Solicitor

Matthew Morrissey

LLB
Profile
Matthew Morrissey is a Solicitor in the Employment Law Team.

Matthew graduated with a Bachelor of Laws from the University of Canterbury in 2020.  He was admitted as a Barrister and Solicitor of the High Court in 2021.

Matthew joined Hesketh Henry in 2022, having previously worked at a leading New Zealand boutique employment law firm.  Matthew provides advice to employer, employee and union clients in all aspects of employment law, particularly around personal grievances, employment processes and collective bargaining.  He is especially interested in employment investigations, managing restructuring processes, and matters relating to health and safety at work. 

Matthew has appeared at mediation and regularly assists with matters in the Employment Relations Authority and the Employment Court.  He has also presented at LegalWise seminars and has published work in the NBR, ADLS’ Law News and the HCA Magazine.

Matthew is passionate about providing and achieving practical and tailored solutions for his clients.

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Experience

Examples of work completed by Matthew include:

  • Advising employers on several complex personal grievances involving claims of unjustified dismissal, unjustified actions causing disadvantage and allegations of sexual harassment.
  • Instructed to act as an independent investigator to investigate several allegations of workplace sexual harassment.
  • Advising and guiding both employers and employees through disciplinary, performance management and medical incapacity processes.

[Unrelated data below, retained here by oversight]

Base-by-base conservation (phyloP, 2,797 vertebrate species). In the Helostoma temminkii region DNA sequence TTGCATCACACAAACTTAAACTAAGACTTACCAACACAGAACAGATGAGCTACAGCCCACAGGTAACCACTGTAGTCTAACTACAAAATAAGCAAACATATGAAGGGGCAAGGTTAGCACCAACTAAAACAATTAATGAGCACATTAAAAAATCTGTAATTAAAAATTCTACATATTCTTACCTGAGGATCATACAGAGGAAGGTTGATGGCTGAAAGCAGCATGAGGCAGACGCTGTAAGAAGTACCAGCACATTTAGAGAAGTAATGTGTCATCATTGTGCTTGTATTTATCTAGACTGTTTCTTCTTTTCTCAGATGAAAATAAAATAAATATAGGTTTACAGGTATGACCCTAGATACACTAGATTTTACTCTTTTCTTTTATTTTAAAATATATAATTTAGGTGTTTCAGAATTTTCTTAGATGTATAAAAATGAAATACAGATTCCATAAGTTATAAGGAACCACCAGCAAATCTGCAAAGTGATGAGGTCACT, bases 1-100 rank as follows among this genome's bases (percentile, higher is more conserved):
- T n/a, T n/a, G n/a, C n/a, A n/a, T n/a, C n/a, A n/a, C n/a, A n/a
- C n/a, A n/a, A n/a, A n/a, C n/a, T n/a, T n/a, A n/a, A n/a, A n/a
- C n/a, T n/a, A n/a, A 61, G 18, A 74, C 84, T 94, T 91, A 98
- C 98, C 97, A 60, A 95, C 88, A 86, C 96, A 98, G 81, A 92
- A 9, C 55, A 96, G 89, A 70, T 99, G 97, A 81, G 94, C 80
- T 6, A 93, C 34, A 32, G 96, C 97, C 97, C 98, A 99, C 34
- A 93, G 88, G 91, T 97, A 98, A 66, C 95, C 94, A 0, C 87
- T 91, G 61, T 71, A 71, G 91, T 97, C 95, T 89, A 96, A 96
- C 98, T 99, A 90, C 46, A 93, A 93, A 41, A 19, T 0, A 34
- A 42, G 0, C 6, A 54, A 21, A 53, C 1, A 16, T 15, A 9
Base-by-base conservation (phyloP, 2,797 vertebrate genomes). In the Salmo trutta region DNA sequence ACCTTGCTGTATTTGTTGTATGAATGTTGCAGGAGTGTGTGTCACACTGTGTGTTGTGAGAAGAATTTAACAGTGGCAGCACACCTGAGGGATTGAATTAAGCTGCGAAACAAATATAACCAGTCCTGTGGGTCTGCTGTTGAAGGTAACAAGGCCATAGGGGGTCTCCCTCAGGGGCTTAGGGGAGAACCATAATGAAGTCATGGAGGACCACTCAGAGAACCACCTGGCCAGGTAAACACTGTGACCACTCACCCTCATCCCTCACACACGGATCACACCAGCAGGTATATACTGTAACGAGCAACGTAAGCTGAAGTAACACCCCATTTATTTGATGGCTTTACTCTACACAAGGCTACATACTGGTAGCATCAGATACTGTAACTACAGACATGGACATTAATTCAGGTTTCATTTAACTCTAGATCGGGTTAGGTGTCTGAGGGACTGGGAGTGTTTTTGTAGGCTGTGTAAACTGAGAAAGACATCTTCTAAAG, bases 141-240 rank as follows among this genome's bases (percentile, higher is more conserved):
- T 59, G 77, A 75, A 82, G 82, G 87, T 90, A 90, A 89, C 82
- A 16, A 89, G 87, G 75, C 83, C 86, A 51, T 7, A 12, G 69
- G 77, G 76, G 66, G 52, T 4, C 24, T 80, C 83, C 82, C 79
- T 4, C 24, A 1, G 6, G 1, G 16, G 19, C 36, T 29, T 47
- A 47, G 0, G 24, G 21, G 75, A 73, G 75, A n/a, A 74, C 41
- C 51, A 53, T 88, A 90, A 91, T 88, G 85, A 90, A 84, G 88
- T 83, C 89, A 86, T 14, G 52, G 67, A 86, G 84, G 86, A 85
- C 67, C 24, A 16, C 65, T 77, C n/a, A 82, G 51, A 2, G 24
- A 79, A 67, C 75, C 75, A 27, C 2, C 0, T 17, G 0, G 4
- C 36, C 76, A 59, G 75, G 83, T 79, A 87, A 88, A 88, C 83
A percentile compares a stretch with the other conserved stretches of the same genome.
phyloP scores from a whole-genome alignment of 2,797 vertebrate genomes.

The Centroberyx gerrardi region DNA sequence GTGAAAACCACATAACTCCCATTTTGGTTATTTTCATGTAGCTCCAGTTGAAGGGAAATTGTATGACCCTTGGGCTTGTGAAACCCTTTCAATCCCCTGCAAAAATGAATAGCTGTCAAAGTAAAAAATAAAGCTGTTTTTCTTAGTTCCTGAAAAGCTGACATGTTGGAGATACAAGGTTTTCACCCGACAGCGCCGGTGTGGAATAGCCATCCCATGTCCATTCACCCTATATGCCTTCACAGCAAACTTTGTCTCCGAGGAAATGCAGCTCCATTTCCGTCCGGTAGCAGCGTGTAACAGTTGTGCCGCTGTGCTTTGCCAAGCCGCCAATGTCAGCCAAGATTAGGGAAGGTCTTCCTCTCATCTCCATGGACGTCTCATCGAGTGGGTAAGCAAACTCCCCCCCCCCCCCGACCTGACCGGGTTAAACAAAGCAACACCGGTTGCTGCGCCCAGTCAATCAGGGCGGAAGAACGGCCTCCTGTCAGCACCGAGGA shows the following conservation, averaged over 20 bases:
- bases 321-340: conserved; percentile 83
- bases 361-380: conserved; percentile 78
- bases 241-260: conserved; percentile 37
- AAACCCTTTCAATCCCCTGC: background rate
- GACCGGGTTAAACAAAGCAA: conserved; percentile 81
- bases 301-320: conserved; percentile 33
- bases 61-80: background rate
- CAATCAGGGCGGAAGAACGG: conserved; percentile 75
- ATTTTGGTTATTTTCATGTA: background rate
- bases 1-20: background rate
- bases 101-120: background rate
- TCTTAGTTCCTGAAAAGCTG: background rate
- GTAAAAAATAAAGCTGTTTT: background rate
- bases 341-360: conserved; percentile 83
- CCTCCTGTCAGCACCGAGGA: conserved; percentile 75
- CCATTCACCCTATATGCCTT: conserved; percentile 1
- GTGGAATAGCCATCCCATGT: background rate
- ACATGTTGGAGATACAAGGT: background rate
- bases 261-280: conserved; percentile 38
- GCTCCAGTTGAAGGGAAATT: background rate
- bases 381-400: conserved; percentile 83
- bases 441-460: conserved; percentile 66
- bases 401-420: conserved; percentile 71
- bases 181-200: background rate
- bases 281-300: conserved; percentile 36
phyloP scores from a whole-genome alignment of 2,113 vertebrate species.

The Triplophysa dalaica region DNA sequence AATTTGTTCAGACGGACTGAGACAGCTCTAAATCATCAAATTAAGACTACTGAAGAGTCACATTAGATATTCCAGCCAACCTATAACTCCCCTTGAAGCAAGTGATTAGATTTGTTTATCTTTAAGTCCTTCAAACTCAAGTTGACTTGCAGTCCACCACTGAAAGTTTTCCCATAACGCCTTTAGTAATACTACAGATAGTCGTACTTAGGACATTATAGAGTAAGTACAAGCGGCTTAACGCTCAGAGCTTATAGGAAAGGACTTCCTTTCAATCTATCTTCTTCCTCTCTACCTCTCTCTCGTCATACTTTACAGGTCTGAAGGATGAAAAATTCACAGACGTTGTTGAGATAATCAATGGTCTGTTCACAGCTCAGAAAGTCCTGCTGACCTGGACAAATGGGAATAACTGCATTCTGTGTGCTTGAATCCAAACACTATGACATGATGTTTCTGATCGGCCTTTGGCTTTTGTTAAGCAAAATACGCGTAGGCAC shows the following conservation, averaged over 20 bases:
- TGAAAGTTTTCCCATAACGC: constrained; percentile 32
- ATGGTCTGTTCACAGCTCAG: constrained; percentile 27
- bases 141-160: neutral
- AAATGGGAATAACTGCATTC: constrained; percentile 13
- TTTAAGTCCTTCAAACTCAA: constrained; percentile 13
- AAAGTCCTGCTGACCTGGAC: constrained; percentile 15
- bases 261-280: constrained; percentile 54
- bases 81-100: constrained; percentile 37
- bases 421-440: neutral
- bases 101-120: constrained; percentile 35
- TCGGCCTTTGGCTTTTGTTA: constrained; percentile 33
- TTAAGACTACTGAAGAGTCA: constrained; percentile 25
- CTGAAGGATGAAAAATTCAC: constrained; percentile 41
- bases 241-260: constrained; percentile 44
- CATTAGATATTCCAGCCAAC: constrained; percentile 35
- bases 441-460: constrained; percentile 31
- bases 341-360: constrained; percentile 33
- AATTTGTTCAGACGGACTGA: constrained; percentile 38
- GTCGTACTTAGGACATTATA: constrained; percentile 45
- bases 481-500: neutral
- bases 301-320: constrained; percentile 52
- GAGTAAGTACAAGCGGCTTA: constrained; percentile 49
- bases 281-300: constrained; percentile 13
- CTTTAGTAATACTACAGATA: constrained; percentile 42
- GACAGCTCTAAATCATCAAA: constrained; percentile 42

• Enforcing restraints of trade.
  • Assisting and preparing documents for the Employment Relations Authority and Employment Court, including statements of problem, statements in reply, and statements of evidence.
  • Assisting clients to implement drug and alcohol testing policies for workplace health and safety.
Recommendations
Media
Publications

Insights & Opinion / Matthew Morrissey

iStock
Parker v Magnum Hire: A new era of personal grievance remedies awarded in the Employment Relations Authority?
If you heard a sudden loud noise last week – no it wasn’t a jet plane flying overhead, it was the gasp of employment lawyers across New Zealand when the Employment Relations Authority published it...
26.02.2024 Posted in Employment
Employment Law Wide
Trials and tribulations of trial periods – what an employer needs to know
If, like us, you were doing last minute Christmas shopping, you might have missed that the Employment Relations (Trial Periods) Amendment Act 2023 (Act) received Royal Assent and came into effect shor...
19.01.2024 Posted in Employment
loud hailer
Breaking News: Timeframe to raise a personal grievance for sexual harassment set to increase to 12 months
The timeframe to raise a personal grievance for sexual harassment is about to increase from 90 days to 12 months. This change will come about as a result of the Employment Relations (Extended Time for...
09.06.2023 Posted in Business Advice & Employment
loud hailer
Privacy in the workplace – answering the burning questions for employers
It is the Employment Law Team’s favourite time of year – no, not Christmas, summer or going away to the family bach. It’s Privacy Week, duh!
12.05.2023 Posted in Business Advice & Employment
Library BW
Recent Employment Legislation Updates – Changes You Cannot Afford to Miss!
Struggling to keep up with the breakneck speed of recent employment legislation news?  In this article, we provide a round-up of legislation and regulatory updates for employers, including analysis a...
20.04.2023 Posted in Business Advice & Employment
“Hi Honey, I’m (still) home!” Legal considerations for employees working from home
With flexible working arrangements becoming increasingly common post-Covid, employers should continue to be alive to the consequences of these arrangements and consider what steps they should take to ...
Restricting the restrictions? New Bill aims to regulate post-employment restraints
Restraint of trade clauses are commonly found in employment agreements and are often used without much thought as to whether they are reasonable in the circumstances.
30.09.2022 Posted in Employment
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